oblit·​er·​ate ə-ˈbli-tə-ˌrāt How to pronounce obliterate (audio)
obliterated; obliterating

transitive verb

: to remove utterly from recognition or memory
… a successful love crowned all other successes and obliterated all other failures.J. W. Krutch
: to remove from existence : destroy utterly all trace, indication, or significance of
The tide eventually obliterated all evidence of our sandcastles.
medical : to cause (something, such as a bodily part, a scar, or a duct conveying body fluid) to disappear or collapse : remove sense 4
a blood vessel obliterated by inflammation
: to make undecipherable or imperceptible by obscuring or wearing away
A dimness like a fog envelops consciousness / As mist obliterates a crag.Emily Dickinson
: cancel sense 2
obliterate a postage stamp
obliteration noun
obliterator noun

Did you know?

Obliterate has been preserved in our language for centuries, and that’s not nothing! The earliest evidence in our files traces obliterate back to the mid-16th century as a word for removing something from memory. Soon after, English speakers began to use it for the specific act of blotting out or obscuring anything written, and eventually its meaning was generalized to removing anything from existence. In the meantime, physicians began using obliterate for the surgical act of filling or closing up a vessel, cavity, or passage with tissue, which would then cause the bodily part to collapse or disappear. Today obliterate thrives in the English lexicon with the various senses it has acquired over the years, including its final stamp on the language: “to cancel (something, especially a postage stamp).”

Example Sentences

in a stroke, the March snowstorm obliterated our hopes for an early spring
Recent Examples on the Web What is going to bring it back to economic vitality after a pandemic obliterated much of the daytime population? Randy Tucker, The Enquirer, 16 May 2023 Economists on Wall Street and in the White House say a prolonged default could obliterate jobs and lead the country into recession. Zolan Kanno-youngs, BostonGlobe.com, 15 May 2023 Ever since the American Gertrude Ederle became the first woman to successfully swim across the English Channel in 1926, obliterating the existing Channel record by almost two hours, women have remained at the top of the sport. Adam Skolnick, New York Times, 10 May 2023 Erling Haaland keeps obliterating scoring records and keeping Manchester City on the path of a historic season. Jason Gay, wsj.com, 9 May 2023 The Clippers, who shot 52.7% from the floor, obliterated the Blazers in bench scoring (61-27) and produced 19 second-chance points compared to six for the Blazers. Afentres, oregonlive, 9 Apr. 2023 And stack good days the Panthers did in 2022-2023, obliterating whatever measures of success those outside the program might have had for a program that had logged only two winning seasons in the prior decade and none since 2015-2016. Todd Rosiak, Journal Sentinel, 30 Mar. 2023 From that point, the Hornet delivers its extra oomph for 15 seconds, which would be long enough to obliterate the speed limit anywhere in the country. Ezra Dyer, Car and Driver, 22 Mar. 2023 At issue is a plan to extract copper from 2,200 acres of national forest land, a process that Apache people say would obliterate Oak Flat, one of their most sacred spaces. Debra Utacia Krol, The Arizona Republic, 21 Mar. 2023 See More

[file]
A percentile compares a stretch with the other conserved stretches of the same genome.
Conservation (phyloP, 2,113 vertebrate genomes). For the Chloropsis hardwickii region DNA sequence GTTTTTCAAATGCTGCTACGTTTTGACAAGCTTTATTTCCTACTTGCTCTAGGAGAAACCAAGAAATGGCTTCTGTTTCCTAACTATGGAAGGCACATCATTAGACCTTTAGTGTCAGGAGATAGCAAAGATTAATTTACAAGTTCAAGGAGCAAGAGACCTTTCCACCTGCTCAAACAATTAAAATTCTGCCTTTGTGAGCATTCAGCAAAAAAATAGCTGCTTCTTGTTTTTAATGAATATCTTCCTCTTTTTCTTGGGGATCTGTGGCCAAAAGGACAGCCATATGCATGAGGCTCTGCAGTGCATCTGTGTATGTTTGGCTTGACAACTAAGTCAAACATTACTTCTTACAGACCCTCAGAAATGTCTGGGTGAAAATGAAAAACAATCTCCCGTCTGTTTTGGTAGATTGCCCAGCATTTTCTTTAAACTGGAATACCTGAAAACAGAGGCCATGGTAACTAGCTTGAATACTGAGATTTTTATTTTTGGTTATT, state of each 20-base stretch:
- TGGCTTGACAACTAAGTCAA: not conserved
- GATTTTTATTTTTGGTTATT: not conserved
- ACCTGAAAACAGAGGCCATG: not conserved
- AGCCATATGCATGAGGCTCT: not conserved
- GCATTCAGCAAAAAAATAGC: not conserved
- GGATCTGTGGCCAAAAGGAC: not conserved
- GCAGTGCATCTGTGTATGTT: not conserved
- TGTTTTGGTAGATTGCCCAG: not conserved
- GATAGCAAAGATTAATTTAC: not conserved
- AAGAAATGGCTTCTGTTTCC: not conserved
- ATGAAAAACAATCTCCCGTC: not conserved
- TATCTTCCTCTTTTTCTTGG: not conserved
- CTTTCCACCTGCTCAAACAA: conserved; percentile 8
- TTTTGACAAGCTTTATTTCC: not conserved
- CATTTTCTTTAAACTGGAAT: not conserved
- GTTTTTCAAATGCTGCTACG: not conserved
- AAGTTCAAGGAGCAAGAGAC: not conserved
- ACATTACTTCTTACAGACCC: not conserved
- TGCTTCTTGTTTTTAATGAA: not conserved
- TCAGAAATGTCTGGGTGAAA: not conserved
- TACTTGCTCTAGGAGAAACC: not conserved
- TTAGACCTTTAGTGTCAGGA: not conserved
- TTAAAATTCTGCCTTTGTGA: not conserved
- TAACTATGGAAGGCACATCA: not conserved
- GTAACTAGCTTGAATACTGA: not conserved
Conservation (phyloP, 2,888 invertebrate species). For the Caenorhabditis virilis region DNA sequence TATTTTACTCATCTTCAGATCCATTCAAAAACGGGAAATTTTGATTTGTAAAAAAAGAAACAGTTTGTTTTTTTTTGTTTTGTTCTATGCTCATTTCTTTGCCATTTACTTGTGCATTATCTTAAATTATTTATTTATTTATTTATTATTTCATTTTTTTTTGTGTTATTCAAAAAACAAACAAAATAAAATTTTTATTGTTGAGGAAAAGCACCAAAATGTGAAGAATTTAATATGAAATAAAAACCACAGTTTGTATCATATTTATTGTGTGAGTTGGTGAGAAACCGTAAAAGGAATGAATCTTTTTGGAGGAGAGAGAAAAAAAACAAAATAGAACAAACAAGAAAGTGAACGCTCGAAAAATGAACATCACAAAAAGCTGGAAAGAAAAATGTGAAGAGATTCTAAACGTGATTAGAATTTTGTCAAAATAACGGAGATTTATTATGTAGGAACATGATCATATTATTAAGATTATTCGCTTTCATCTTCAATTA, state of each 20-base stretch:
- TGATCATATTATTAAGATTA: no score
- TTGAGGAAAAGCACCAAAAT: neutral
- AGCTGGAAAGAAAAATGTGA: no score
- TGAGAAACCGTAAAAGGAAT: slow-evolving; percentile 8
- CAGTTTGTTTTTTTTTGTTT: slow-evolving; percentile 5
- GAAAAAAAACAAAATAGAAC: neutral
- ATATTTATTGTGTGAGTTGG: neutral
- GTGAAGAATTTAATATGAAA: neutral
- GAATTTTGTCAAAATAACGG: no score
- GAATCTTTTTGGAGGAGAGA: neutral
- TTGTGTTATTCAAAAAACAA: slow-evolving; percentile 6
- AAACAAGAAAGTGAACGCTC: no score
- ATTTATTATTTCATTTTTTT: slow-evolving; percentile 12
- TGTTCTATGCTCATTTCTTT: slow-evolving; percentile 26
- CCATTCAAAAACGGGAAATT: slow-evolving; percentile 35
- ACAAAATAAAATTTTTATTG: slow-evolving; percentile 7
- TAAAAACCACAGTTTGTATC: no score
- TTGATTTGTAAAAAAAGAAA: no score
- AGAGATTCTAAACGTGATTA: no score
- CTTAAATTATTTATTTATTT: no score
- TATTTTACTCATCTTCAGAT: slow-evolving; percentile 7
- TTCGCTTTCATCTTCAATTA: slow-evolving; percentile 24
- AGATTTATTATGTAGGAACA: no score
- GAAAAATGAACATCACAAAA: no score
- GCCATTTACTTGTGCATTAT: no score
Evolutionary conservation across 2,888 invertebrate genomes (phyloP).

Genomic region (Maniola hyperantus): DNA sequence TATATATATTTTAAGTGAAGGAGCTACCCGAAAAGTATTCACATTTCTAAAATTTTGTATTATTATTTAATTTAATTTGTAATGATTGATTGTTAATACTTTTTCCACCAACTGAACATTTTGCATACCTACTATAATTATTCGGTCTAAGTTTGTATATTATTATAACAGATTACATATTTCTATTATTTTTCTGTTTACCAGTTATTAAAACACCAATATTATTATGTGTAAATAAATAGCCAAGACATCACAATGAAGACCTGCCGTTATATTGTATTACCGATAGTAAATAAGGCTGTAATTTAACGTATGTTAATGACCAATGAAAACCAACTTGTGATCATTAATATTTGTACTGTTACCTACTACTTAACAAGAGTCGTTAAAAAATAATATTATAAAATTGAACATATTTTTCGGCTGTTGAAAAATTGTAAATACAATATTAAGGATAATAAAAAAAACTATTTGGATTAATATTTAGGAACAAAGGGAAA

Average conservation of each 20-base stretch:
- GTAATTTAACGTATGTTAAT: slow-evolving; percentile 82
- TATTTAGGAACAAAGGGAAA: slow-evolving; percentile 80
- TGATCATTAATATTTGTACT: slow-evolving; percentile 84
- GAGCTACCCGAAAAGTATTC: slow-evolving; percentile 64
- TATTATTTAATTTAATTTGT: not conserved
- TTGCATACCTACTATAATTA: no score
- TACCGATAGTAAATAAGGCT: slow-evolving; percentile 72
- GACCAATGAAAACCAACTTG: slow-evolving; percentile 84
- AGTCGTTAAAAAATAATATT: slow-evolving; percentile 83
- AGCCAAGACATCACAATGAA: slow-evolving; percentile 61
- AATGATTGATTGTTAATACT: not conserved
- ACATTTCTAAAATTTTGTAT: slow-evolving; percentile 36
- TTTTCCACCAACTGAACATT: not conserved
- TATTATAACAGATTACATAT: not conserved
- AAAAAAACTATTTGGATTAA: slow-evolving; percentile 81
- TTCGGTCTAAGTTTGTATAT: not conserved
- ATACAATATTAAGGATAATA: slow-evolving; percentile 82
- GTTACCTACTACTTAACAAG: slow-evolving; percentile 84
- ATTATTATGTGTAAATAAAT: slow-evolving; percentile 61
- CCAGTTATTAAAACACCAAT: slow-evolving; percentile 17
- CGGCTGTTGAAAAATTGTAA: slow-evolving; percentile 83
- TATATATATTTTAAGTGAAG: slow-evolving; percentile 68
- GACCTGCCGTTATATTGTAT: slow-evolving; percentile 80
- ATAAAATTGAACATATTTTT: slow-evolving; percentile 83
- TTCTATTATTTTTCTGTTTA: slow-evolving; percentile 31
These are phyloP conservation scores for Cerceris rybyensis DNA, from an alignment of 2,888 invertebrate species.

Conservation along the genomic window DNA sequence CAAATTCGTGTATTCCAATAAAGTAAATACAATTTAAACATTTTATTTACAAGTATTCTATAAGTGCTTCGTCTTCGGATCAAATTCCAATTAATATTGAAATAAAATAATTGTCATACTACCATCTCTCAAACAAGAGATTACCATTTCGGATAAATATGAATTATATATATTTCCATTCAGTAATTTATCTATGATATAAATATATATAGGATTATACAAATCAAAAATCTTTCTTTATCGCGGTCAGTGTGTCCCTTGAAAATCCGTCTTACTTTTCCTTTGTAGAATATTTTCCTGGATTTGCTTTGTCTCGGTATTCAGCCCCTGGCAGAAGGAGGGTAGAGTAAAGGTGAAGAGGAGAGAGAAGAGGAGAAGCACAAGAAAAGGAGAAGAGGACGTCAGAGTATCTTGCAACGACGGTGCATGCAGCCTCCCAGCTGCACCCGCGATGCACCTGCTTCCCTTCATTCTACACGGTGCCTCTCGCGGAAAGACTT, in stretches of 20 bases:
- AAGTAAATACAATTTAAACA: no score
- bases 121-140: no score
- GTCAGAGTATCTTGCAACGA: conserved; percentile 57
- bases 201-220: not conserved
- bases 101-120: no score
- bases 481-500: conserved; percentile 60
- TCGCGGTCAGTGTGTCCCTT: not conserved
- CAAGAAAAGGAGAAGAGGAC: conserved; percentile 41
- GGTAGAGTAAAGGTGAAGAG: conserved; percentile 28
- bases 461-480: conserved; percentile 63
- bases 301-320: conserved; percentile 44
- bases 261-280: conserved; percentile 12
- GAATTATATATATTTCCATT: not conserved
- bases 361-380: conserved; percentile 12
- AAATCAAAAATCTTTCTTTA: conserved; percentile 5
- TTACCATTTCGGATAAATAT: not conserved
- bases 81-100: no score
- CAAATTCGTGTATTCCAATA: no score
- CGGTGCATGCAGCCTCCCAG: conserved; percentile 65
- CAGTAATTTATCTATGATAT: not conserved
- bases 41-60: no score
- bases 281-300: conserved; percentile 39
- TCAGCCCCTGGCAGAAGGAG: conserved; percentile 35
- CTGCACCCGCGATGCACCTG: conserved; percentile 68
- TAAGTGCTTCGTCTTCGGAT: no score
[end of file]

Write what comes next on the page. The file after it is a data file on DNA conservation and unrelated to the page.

These examples are programmatically compiled from various online sources to illustrate current usage of the word 'obliterate.' Any opinions expressed in the examples do not represent those of Merriam-Webster or its editors. Send us feedback about these examples.

Word History


borrowed from Latin oblīterātus, oblitterātus, past participle of oblīterāre, oblitterāre "to cause to be forgotten or fall into disuse, make disappear," from ob- "against, facing" + -līterāre, litterāre, verbal derivative of lītera, littera letter entry 1 — more at ob-

Note: The original meaning of oblīterāre was apparently "to wipe out letters, words, etc.," but this sense is not clearly attested in classical Latin. Attested senses appear to have been influenced by oblītus, past participle of oblīvīscī "to forget, put out of mind" (cf. oblivion).

First Known Use

1548, in the meaning defined at sense 1a

Time Traveler
The first known use of obliterate was in 1548


Dictionary Entries Near obliterate

Cite this Entry

“Obliterate.” Merriam-Webster.com Dictionary, Merriam-Webster, https://www.merriam-webster.com/dictionary/obliterate. Accessed 29 May. 2023.

Kids Definition


oblit·​er·​ate ə-ˈblit-ə-ˌrāt How to pronounce obliterate (audio)
obliterated; obliterating
: to remove or destroy completely : wipe out
obliteration noun

Medical Definition


transitive verb
oblit·​er·​ate ə-ˈblit-ə-ˌrāt, ō- How to pronounce obliterate (audio)
obliterated; obliterating
: to cause to disappear (as a bodily part or a scar) or collapse (as a duct conveying body fluid)
a blood vessel obliterated by inflammation
obliteration noun

More from Merriam-Webster on obliterate

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